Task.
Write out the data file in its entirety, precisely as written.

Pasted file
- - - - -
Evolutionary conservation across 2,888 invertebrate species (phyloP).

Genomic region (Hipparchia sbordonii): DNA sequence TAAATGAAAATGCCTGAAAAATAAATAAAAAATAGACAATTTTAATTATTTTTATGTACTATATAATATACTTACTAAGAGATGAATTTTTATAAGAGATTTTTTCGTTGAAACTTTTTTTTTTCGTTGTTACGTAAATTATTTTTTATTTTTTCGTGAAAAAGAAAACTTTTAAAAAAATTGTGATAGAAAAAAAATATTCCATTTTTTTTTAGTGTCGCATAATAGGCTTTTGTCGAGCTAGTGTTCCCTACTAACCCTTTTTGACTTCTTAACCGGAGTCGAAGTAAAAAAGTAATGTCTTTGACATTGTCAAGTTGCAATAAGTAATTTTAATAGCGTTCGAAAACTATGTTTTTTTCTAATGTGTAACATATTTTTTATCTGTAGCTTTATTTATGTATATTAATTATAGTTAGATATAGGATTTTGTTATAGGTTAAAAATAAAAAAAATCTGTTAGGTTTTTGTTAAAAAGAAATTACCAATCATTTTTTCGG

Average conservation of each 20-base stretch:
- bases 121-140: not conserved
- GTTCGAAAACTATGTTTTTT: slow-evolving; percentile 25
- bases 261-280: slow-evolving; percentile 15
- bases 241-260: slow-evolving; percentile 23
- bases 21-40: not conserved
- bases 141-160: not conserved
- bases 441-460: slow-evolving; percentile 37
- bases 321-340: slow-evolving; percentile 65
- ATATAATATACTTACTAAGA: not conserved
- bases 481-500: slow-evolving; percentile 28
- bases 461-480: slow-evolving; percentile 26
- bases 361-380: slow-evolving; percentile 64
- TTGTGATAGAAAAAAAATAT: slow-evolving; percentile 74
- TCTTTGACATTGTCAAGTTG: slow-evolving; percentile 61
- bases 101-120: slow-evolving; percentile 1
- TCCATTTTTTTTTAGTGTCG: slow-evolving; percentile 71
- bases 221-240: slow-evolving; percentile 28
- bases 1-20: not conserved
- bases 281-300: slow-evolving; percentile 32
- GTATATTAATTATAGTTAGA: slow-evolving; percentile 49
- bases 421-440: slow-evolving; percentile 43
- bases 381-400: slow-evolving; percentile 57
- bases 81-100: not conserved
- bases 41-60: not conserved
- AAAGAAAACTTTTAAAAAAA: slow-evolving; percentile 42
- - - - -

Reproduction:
Evolutionary conservation across 2,888 invertebrate species (phyloP).

Genomic region (Hipparchia sbordonii): DNA sequence TAAATGAAAATGCCTGAAAAATAAATAAAAAATAGACAATTTTAATTATTTTTATGTACTATATAATATACTTACTAAGAGATGAATTTTTATAAGAGATTTTTTCGTTGAAACTTTTTTTTTTCGTTGTTACGTAAATTATTTTTTATTTTTTCGTGAAAAAGAAAACTTTTAAAAAAATTGTGATAGAAAAAAAATATTCCATTTTTTTTTAGTGTCGCATAATAGGCTTTTGTCGAGCTAGTGTTCCCTACTAACCCTTTTTGACTTCTTAACCGGAGTCGAAGTAAAAAAGTAATGTCTTTGACATTGTCAAGTTGCAATAAGTAATTTTAATAGCGTTCGAAAACTATGTTTTTTTCTAATGTGTAACATATTTTTTATCTGTAGCTTTATTTATGTATATTAATTATAGTTAGATATAGGATTTTGTTATAGGTTAAAAATAAAAAAAATCTGTTAGGTTTTTGTTAAAAAGAAATTACCAATCATTTTTTCGG

Average conservation of each 20-base stretch:
- bases 121-140: not conserved
- GTTCGAAAACTATGTTTTTT: slow-evolving; percentile 25
- bases 261-280: slow-evolving; percentile 15
- bases 241-260: slow-evolving; percentile 23
- bases 21-40: not conserved
- bases 141-160: not conserved
- bases 441-460: slow-evolving; percentile 37
- bases 321-340: slow-evolving; percentile 65
- ATATAATATACTTACTAAGA: not conserved
- bases 481-500: slow-evolving; percentile 28
- bases 461-480: slow-evolving; percentile 26
- bases 361-380: slow-evolving; percentile 64
- TTGTGATAGAAAAAAAATAT: slow-evolving; percentile 74
- TCTTTGACATTGTCAAGTTG: slow-evolving; percentile 61
- bases 101-120: slow-evolving; percentile 1
- TCCATTTTTTTTTAGTGTCG: slow-evolving; percentile 71
- bases 221-240: slow-evolving; percentile 28
- bases 1-20: not conserved
- bases 281-300: slow-evolving; percentile 32
- GTATATTAATTATAGTTAGA: slow-evolving; percentile 49
- bases 421-440: slow-evolving; percentile 43
- bases 381-400: slow-evolving; percentile 57
- bases 81-100: not conserved
- bases 41-60: not conserved
- AAAGAAAACTTTTAAAAAAA: slow-evolving; percentile 42